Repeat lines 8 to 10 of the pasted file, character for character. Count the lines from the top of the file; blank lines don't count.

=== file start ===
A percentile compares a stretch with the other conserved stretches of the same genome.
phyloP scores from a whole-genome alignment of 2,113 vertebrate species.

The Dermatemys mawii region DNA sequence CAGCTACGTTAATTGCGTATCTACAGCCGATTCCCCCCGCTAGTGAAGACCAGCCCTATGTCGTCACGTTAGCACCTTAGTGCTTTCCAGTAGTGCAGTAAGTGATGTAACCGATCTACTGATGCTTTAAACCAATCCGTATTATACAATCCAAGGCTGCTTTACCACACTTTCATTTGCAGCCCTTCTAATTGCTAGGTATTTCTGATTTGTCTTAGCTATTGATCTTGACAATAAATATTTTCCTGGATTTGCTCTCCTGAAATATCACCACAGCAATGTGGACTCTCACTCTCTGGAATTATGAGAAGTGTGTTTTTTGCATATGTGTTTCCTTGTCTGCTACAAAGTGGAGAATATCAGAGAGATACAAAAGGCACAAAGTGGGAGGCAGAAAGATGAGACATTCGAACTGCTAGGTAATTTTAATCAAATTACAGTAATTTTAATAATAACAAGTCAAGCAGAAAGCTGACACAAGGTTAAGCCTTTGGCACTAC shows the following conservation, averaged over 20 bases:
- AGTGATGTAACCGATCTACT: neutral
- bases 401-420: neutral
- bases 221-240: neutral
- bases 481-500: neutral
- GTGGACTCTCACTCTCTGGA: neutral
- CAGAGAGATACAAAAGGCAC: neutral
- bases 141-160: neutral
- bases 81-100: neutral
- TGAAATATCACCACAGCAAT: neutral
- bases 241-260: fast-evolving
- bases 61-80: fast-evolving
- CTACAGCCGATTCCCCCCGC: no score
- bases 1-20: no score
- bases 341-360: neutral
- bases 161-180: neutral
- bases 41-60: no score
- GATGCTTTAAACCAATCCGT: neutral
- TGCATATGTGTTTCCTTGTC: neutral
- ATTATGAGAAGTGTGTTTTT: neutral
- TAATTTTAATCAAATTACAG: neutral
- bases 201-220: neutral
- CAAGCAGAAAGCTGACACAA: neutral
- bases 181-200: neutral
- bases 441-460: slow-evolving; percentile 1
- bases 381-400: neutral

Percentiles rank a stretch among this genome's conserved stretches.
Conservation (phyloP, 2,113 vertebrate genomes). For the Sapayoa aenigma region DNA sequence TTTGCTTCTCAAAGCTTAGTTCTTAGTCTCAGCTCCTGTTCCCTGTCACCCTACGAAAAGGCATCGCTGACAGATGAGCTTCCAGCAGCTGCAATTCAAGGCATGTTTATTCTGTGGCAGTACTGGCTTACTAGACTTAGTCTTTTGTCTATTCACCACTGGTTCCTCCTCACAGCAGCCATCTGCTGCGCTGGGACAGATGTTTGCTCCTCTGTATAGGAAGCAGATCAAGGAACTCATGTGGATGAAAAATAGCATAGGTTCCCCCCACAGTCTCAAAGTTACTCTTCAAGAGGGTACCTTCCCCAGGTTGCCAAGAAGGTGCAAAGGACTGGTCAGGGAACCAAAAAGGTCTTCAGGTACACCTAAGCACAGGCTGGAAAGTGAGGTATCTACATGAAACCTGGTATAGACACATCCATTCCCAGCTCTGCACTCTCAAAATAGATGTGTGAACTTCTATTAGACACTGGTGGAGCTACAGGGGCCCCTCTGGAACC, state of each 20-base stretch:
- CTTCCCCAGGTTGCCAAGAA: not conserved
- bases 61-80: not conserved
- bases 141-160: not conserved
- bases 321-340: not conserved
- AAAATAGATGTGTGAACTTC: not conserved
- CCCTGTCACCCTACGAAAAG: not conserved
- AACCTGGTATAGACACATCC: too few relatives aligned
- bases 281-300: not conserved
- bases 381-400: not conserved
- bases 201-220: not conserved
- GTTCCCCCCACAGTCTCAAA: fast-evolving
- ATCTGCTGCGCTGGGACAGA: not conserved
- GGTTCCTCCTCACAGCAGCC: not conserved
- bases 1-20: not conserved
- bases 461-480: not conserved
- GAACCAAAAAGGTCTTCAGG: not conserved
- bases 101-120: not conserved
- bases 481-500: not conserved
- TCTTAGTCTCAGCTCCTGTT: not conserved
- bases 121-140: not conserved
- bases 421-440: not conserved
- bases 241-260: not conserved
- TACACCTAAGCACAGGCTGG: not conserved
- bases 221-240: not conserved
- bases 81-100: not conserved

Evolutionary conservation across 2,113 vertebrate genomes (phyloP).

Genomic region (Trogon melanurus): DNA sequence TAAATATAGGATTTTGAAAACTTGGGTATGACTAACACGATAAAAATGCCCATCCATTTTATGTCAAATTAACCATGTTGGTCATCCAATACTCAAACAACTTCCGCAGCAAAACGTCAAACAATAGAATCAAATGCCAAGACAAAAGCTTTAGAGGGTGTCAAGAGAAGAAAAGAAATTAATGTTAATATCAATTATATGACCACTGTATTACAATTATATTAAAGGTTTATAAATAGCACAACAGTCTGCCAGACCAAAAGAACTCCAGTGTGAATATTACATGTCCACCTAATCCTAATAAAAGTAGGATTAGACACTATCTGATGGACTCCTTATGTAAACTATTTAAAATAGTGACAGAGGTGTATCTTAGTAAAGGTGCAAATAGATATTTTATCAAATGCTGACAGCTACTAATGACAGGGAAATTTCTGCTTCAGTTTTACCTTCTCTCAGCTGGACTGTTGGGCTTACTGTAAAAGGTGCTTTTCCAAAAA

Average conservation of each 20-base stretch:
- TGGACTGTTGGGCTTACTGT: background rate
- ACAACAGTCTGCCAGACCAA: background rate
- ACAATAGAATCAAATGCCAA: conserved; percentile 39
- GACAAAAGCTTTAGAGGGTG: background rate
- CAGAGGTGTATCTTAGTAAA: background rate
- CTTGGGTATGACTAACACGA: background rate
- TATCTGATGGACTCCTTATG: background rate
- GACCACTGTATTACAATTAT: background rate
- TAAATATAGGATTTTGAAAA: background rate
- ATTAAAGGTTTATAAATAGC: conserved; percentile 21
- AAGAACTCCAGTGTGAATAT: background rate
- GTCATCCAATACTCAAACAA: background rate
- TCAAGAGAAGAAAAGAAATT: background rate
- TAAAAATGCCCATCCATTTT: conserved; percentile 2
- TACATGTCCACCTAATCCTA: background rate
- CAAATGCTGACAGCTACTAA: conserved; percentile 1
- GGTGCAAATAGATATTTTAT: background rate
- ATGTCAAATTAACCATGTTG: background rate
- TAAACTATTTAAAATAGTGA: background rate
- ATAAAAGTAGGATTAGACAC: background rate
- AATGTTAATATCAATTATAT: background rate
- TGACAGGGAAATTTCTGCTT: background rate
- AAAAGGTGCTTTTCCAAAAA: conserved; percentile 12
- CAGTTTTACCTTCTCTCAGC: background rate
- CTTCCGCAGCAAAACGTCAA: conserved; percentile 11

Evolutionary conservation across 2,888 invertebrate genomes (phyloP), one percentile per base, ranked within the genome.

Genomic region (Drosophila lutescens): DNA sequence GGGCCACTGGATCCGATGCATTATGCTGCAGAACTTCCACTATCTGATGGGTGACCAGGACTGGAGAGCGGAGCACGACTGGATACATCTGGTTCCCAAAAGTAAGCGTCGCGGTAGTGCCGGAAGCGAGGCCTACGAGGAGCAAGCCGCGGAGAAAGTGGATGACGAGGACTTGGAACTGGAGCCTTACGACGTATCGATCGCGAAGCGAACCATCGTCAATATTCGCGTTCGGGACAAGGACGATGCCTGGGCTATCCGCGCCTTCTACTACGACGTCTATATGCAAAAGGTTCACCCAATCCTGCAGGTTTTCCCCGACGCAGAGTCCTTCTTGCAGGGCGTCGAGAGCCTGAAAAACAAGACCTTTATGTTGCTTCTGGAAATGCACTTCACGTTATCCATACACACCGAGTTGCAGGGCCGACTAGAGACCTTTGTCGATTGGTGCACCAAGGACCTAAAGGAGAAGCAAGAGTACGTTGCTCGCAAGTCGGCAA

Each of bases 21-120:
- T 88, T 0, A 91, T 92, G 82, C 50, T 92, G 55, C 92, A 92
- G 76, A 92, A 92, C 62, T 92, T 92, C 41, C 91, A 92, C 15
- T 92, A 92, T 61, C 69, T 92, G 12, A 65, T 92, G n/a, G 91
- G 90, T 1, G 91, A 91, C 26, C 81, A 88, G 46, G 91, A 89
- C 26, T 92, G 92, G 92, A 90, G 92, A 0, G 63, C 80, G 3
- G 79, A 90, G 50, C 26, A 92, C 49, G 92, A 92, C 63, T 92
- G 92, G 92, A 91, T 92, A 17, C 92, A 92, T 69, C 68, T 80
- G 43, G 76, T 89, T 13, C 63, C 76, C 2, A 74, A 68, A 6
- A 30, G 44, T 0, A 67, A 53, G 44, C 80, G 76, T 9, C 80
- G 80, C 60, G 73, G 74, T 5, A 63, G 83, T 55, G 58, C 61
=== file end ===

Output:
- GTGGACTCTCACTCTCTGGA: neutral
- CAGAGAGATACAAAAGGCAC: neutral
- bases 141-160: neutral